Text: Henry Herring, “Edgar Allan Poe,” Baltimore American and Commercial Advertiser, October 11, 1865, p. 4, col. 5


[page 2, column 1:]

Edgar Allen [[Allan]] Poe.

BALTIMORE, October 9, 1865.

To the Editors of the American:

Gentlemen — I observe in this morning’s issue of your paper “arrangements are now in progress on the part of a number of ladies and gentlemen of this city for the purpose of erecting over the grave of Edgar Allen [[Allan]] Poe, the gifted poet, a marble monument in testimony of his poetical talents,” &c., &c., which I am very much pleased to observe. I will correct a statement of the writer where he says, “his remains lie buried in an obscure corner of the Presbyterian burying ground, corner of Fayette and Green streets. He was buried in his grandfather’s (David Poe) lot near the centre of the graveyard, wherein was buried his grandmother and several others of the family. I furnished a neat mahogany coffin, and Mr. Nelson Poe the hack and hearse. Mr. Nelson Poe, Judge Nelson and myself, together with Mr. Charles Suter, the undertaker, were the only persons attending his funeral. Mr. Edgar Allen [[Allan]] Poe was the son of the brother, David Poe, Jr., of my first wife, Eliza Poe, and was adopted by Mr. Allen [[Allan]], of Richmond, on the death of his father and mother in that city. He has a sister, Rosalie Poe, now living, who came to Baltimore a few days ago in very indigent circumstances. She was also an adopted child in the family of Mr. and Mrs. Mackenzie, of Richmond, on the death of her parents. Mr. Mackenzie died many years ago, and with the exception of a few years Mrs. Mackenzie has taken care of Rosalie ever since; but owing to the ravages of the war is in very limited circumstances and has gone blind, and has advised Rosalie to come on to Baltimore among her relations. I have been thus particular in stating Rosalie’s situation, in order that those ladies and gentlemen may not forget the sister of the great poet by contributing to her necessities at this time. Any information with respect to Rosalie Poe, only sister of Edgar Allen [[Allan]] Poe, will be furnished by HENRY HERRING,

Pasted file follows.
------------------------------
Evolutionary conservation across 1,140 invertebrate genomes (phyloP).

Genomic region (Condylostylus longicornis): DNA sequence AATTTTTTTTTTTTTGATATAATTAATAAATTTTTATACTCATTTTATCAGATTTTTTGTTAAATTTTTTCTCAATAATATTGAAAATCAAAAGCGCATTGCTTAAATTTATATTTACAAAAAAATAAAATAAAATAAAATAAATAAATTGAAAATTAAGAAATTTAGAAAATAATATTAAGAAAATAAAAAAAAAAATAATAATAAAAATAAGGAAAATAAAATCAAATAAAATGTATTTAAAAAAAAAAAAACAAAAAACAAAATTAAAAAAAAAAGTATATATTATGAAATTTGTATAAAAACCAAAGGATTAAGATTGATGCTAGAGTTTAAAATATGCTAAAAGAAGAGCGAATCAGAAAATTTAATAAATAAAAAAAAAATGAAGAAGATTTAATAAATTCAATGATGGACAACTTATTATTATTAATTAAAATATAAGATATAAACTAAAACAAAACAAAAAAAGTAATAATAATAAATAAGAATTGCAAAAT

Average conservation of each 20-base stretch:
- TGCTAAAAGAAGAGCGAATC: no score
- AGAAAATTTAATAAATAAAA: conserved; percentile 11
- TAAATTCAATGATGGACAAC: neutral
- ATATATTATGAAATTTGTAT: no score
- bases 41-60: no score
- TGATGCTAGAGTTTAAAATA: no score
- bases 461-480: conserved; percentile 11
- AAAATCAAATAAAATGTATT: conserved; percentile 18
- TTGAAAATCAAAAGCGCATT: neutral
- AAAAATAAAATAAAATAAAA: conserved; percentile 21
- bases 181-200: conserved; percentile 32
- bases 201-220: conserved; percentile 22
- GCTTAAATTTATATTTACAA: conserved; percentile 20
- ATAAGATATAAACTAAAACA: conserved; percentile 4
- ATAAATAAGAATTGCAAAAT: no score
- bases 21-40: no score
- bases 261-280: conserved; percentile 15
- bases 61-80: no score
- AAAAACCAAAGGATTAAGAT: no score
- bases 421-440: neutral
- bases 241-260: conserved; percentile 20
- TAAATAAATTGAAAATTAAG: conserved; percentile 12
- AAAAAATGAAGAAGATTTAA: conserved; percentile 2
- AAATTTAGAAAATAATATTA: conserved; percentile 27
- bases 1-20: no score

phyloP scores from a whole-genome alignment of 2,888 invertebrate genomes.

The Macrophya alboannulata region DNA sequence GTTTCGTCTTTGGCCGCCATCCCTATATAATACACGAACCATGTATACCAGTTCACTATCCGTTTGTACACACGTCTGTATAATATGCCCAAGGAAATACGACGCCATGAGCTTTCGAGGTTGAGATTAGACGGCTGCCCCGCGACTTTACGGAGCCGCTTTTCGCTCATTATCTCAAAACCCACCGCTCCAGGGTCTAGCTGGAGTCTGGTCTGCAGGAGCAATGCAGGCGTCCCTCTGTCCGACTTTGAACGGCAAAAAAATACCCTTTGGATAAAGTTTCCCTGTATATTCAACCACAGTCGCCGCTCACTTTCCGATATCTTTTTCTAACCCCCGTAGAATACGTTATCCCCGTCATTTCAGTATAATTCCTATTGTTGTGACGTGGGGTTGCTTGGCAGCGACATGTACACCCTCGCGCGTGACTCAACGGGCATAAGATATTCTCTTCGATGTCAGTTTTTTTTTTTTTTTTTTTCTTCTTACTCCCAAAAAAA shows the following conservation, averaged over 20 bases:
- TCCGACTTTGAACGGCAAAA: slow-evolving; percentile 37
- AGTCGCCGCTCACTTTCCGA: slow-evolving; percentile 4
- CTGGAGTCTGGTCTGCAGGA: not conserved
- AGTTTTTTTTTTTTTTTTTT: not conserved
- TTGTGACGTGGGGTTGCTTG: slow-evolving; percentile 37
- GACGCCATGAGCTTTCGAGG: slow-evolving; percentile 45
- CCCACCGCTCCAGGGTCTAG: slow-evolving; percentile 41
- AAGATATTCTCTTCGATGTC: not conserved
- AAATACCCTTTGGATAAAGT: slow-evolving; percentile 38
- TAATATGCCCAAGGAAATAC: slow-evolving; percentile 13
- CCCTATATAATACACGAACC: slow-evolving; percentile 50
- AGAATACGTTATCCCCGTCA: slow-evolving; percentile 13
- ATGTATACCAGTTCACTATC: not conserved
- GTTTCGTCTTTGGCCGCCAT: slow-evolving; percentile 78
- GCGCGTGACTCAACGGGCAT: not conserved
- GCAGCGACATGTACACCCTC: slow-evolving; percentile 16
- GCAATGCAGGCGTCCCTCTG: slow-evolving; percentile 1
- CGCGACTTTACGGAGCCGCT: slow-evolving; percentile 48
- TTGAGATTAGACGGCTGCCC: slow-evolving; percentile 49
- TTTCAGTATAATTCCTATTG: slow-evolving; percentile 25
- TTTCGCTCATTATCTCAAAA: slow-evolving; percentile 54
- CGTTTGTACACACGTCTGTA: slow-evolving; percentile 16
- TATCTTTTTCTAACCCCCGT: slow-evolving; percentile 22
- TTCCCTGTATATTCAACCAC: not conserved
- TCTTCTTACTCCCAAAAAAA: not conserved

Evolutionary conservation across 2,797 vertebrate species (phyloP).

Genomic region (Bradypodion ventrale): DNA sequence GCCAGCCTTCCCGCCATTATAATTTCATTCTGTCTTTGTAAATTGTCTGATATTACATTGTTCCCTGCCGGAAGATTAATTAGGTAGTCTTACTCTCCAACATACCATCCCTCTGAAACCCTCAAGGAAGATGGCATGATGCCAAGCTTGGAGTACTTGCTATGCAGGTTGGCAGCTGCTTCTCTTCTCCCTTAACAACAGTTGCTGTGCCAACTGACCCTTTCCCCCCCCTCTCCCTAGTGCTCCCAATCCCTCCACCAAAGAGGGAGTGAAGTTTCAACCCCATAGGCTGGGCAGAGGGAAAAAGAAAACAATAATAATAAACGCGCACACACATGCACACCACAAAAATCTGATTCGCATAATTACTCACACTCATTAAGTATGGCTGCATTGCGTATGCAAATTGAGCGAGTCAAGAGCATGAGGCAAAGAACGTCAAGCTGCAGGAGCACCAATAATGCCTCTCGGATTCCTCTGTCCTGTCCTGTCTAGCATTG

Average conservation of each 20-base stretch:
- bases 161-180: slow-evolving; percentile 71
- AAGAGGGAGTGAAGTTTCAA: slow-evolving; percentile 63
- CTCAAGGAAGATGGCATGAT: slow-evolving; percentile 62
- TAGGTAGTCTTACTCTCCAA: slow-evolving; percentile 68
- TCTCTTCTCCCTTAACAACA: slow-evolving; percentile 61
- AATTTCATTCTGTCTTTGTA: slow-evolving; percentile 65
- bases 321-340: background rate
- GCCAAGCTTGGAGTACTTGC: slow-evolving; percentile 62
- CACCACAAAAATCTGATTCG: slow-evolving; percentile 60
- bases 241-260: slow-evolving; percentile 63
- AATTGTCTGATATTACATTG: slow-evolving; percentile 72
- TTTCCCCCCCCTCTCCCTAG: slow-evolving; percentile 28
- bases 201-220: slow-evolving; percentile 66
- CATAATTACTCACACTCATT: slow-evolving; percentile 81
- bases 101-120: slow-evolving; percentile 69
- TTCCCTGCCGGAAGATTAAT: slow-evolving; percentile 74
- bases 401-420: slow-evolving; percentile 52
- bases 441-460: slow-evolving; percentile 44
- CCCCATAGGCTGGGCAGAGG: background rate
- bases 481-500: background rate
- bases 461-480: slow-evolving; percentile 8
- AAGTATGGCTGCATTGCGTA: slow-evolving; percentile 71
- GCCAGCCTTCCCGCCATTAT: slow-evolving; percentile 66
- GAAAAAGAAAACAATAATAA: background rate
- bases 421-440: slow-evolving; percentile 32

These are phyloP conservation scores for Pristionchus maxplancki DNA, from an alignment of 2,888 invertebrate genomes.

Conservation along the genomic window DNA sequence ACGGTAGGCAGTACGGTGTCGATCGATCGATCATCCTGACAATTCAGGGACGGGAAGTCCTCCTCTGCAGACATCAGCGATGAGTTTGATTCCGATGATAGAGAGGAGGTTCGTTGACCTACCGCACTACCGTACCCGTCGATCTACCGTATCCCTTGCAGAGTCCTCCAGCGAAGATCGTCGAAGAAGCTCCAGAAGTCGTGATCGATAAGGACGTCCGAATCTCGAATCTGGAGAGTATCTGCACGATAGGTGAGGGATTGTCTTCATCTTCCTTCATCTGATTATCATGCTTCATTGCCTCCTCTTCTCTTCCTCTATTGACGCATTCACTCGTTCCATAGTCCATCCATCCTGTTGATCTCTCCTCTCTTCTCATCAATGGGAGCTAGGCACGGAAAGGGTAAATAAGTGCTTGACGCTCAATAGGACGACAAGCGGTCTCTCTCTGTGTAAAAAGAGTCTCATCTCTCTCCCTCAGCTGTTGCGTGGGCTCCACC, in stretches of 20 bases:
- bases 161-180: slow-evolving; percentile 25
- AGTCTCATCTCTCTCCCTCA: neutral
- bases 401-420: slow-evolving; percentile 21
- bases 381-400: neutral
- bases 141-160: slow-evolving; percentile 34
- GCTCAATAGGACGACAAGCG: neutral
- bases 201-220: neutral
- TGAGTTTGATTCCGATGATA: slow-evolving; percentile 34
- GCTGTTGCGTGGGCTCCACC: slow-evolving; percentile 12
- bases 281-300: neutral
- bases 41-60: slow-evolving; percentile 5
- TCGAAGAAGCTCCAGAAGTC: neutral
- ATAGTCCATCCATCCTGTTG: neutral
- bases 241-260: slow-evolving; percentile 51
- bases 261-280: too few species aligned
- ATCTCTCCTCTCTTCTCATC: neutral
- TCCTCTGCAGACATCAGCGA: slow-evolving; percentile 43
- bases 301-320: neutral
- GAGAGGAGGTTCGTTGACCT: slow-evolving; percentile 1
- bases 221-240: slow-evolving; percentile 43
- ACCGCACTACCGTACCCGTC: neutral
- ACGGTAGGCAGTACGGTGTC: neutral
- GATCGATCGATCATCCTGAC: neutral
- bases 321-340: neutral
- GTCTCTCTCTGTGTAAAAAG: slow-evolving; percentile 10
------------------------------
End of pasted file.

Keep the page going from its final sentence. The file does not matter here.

No. 128 E. Pratt street, Baltimore.



Henry Herring was Poe’s uncle. Judge Nelson may have been Judge John Nelson (1794-1860), although why he should be present at Poe’s funeral is a mystery. Accounts of who actually attended the funeral vary considerably. It is usually stated that they were Rev. W. T. D. Clemm (who officiated the ceremony), George W. Spence (the sexton), Neilson Poe, Henry Herring, J. E. Snodgrass, Z. Collins Lee and possibly Poe’s cousin (formerly Elizabeth Herring, but by this time Elizabeth Smith), and perhaps two or three others, including spouses of those already mentioned.


[S:0 - BACA, 1865] - Edgar Allan Poe Society of Baltimore - A Poe Bookshelf - Edgar Allan Poe (H. Herring, 1865)